-Joey Logano joined Team Penske after underperforming at JGR. With high expectations and too much pressure to contend for wins with his teammates, Logano opted to move over to Team Penske. The decision paid off and he has been victorious five times in the No. 22 Ford this year. Two of his victories came at intermediate tracks, and the 24-year-old is determined to win the title. The pressure might be on his shoulders once again as he is hoping to give Penske their second championship of the weekend after winning the owner’s title in the Nationwide Series. However, with an average finish of 11.2 this year and 16 top-fives, the extremely consistent driver could come out on top.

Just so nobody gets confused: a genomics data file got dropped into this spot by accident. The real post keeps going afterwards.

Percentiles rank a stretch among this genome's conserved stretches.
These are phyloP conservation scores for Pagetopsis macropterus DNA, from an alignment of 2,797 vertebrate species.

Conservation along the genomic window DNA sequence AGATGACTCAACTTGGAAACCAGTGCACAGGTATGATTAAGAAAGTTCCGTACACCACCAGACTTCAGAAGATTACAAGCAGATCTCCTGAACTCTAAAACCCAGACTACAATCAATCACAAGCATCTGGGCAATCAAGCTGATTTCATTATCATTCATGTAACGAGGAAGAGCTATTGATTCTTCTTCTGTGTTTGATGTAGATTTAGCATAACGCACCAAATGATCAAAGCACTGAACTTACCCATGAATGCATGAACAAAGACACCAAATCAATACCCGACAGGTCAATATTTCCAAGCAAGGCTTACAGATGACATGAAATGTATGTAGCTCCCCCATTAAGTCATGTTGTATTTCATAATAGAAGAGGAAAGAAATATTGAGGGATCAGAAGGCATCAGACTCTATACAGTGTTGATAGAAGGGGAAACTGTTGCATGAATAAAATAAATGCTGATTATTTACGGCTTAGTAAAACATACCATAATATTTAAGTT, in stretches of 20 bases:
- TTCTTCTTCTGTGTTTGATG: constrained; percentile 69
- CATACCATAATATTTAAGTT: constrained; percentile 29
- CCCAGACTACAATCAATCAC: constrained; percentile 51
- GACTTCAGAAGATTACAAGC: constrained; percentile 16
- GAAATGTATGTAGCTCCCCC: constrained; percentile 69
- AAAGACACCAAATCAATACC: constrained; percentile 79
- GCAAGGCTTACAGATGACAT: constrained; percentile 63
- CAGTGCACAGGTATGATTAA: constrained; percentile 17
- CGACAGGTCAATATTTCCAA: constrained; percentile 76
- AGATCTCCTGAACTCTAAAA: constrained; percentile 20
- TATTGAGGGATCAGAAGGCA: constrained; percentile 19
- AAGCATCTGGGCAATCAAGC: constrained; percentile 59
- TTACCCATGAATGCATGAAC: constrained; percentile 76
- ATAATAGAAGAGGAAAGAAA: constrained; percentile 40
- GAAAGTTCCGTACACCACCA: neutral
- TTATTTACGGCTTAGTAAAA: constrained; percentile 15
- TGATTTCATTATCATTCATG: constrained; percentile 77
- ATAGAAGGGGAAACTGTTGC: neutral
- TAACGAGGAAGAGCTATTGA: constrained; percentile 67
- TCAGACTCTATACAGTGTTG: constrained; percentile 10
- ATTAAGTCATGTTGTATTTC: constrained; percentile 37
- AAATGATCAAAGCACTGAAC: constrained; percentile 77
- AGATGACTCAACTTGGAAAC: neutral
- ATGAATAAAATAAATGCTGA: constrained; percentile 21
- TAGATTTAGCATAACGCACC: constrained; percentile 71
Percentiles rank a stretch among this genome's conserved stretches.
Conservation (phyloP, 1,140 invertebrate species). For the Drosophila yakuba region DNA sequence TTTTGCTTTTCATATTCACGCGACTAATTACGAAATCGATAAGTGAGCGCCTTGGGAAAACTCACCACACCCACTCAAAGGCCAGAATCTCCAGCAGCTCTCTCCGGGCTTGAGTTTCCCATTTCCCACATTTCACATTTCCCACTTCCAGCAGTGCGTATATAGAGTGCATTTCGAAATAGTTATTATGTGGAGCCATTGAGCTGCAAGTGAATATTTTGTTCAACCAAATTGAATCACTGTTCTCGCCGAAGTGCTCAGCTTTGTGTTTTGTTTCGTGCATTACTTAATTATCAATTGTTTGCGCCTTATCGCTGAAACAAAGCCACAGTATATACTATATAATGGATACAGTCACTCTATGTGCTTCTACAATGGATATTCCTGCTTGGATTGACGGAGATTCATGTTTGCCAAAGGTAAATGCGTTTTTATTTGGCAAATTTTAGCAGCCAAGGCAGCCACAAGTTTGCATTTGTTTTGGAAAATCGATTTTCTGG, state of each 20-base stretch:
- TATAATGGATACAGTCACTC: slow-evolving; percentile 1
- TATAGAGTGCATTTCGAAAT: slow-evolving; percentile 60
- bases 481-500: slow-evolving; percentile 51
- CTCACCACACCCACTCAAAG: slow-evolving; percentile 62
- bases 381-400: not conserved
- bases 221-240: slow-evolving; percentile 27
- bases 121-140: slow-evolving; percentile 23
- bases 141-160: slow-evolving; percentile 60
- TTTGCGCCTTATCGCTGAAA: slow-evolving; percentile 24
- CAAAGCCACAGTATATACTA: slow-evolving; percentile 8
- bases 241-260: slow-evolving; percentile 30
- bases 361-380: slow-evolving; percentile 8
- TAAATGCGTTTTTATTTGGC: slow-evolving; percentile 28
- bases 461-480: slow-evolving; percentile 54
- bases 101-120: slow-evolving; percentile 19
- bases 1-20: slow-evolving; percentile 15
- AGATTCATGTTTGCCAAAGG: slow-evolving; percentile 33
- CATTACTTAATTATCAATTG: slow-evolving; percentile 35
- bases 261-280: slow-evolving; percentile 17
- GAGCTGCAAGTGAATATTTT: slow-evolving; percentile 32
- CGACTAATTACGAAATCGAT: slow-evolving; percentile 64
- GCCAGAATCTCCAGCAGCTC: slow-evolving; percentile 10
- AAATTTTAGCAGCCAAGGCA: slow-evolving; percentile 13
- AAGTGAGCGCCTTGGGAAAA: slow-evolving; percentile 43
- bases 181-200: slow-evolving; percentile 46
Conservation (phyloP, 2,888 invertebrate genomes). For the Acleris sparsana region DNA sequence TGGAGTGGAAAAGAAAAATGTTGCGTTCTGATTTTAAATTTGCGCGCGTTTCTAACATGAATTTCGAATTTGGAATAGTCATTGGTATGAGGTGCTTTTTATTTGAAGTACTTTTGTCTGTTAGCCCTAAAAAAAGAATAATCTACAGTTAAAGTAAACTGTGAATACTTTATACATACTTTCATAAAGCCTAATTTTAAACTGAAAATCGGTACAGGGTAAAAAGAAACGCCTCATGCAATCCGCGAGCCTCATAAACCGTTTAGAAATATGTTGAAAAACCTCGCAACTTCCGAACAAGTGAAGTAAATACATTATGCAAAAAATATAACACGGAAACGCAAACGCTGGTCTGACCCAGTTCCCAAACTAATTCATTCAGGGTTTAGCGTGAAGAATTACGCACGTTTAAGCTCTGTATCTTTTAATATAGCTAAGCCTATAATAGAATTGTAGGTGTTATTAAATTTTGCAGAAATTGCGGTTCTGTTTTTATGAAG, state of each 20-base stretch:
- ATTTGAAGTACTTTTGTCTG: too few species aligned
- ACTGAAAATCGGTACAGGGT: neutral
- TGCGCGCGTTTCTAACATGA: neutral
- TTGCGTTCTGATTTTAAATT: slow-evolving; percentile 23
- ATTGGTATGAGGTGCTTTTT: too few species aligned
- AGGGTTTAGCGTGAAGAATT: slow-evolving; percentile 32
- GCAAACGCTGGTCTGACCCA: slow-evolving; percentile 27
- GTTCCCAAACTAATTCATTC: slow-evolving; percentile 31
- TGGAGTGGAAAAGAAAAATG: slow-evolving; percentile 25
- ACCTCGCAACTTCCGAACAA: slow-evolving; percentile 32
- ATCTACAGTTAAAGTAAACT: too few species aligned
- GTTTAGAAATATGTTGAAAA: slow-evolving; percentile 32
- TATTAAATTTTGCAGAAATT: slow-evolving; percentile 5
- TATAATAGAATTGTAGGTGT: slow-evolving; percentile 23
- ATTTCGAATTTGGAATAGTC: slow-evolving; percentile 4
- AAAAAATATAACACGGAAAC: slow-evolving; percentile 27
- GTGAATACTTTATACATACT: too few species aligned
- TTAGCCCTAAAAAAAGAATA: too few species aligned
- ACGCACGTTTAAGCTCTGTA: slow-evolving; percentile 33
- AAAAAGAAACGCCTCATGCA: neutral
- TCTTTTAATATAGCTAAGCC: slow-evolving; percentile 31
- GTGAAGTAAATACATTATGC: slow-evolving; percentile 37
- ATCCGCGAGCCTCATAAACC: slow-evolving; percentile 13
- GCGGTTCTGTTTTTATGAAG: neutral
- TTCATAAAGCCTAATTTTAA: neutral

-Marcos Ambrose is running his final race for Richard Petty Motorsports in the No. 9 car this weekend. He’ll be replaced by Sam Hornish, Jr. in 2015, but Ambrose could return to run the road course events since he does have off weekends in the Australian V8 Supercar Series. But he’s going to be with Penske, which means he could run a third car for them just like Juan Pablo Montoya did in 2014. Over 226 career starts, Ambrose has two victories with 18 top-fives and 46 top-10s. This year has been a struggle for him, but coming off of a top-10 finish at Phoenix – Ambrose might end his full-time NASCAR career on a high note.